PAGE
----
WCF Best Practices

WCF Best Practices

Windows Communication Foundation is a huge technology and one that is easy to implement badly. Luckily Mehran Nikoo has collated a selection of WCF best practices in his blog:

http://mehranikoo.net/CS/archive/2008/05/31/WCF_5F00_Best_5F00_Practices.aspx

It covers versioning, hosting and security, all of which are worth reading in detail.

Two highlights for me are the problems with using the ‘Using’ statement with WCF clients and the two HTTP concurrent connection restriction built into System.Net.

It is now quite common practice to wrap calls to objects that implement IDispose within a ‘Using’ statement and many WCF sample code snippets in text books and online use this method. Using this pattern though has since been shown to be far from ideal as it hides a potential source of errors and can result in unhelpful generic exceptions being thrown and the original exception being hidden. I have witnessed this recently where a service call reported an odd generic transport exception but when removed from the ‘Using’ statement the original exception was caught and was easily resolved. Checkout the above link for the recommended approach using try/catch blocks.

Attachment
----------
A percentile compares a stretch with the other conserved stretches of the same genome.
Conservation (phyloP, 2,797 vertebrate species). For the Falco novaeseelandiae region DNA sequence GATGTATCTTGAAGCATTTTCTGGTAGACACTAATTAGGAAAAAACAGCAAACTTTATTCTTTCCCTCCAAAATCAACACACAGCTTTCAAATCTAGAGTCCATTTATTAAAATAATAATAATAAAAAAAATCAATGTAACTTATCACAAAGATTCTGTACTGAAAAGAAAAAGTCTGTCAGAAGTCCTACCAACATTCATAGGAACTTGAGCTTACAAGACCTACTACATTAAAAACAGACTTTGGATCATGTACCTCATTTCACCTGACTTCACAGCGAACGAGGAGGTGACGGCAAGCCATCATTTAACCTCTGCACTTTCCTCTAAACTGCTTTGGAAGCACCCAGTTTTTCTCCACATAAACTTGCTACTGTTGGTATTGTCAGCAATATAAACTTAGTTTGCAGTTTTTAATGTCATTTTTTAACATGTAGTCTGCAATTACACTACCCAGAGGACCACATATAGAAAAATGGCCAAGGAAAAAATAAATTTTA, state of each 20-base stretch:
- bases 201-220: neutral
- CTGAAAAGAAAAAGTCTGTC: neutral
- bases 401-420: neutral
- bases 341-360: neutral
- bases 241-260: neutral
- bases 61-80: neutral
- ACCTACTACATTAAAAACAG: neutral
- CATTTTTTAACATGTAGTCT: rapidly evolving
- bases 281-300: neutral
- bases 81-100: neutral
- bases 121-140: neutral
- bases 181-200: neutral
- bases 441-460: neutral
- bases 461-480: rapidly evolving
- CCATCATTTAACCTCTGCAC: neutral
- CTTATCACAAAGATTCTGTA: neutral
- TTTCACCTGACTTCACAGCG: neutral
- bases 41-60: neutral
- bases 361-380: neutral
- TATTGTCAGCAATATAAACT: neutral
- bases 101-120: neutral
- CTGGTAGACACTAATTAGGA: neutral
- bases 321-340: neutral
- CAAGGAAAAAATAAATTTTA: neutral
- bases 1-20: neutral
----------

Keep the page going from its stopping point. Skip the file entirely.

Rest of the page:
There is a HTTP specification that enforces a maximum of just two concurrent connections with a remote server at any time. This restriction may have a negative effect on your WCF client application. It can be adjusted via configuration files (app.config, web.config or machine.config) with this setting:

<system.net>
<connectionManagement>
<add address=”*” maxconnection=”6″/>
</connectionManagement>
</system.net>

Adjusting this setting may of course have side effects, for example an increase in CPU usage etc. It is strongly recommended that you test out the right setting for your application and also follow Microsoft’s guidelines in this article.

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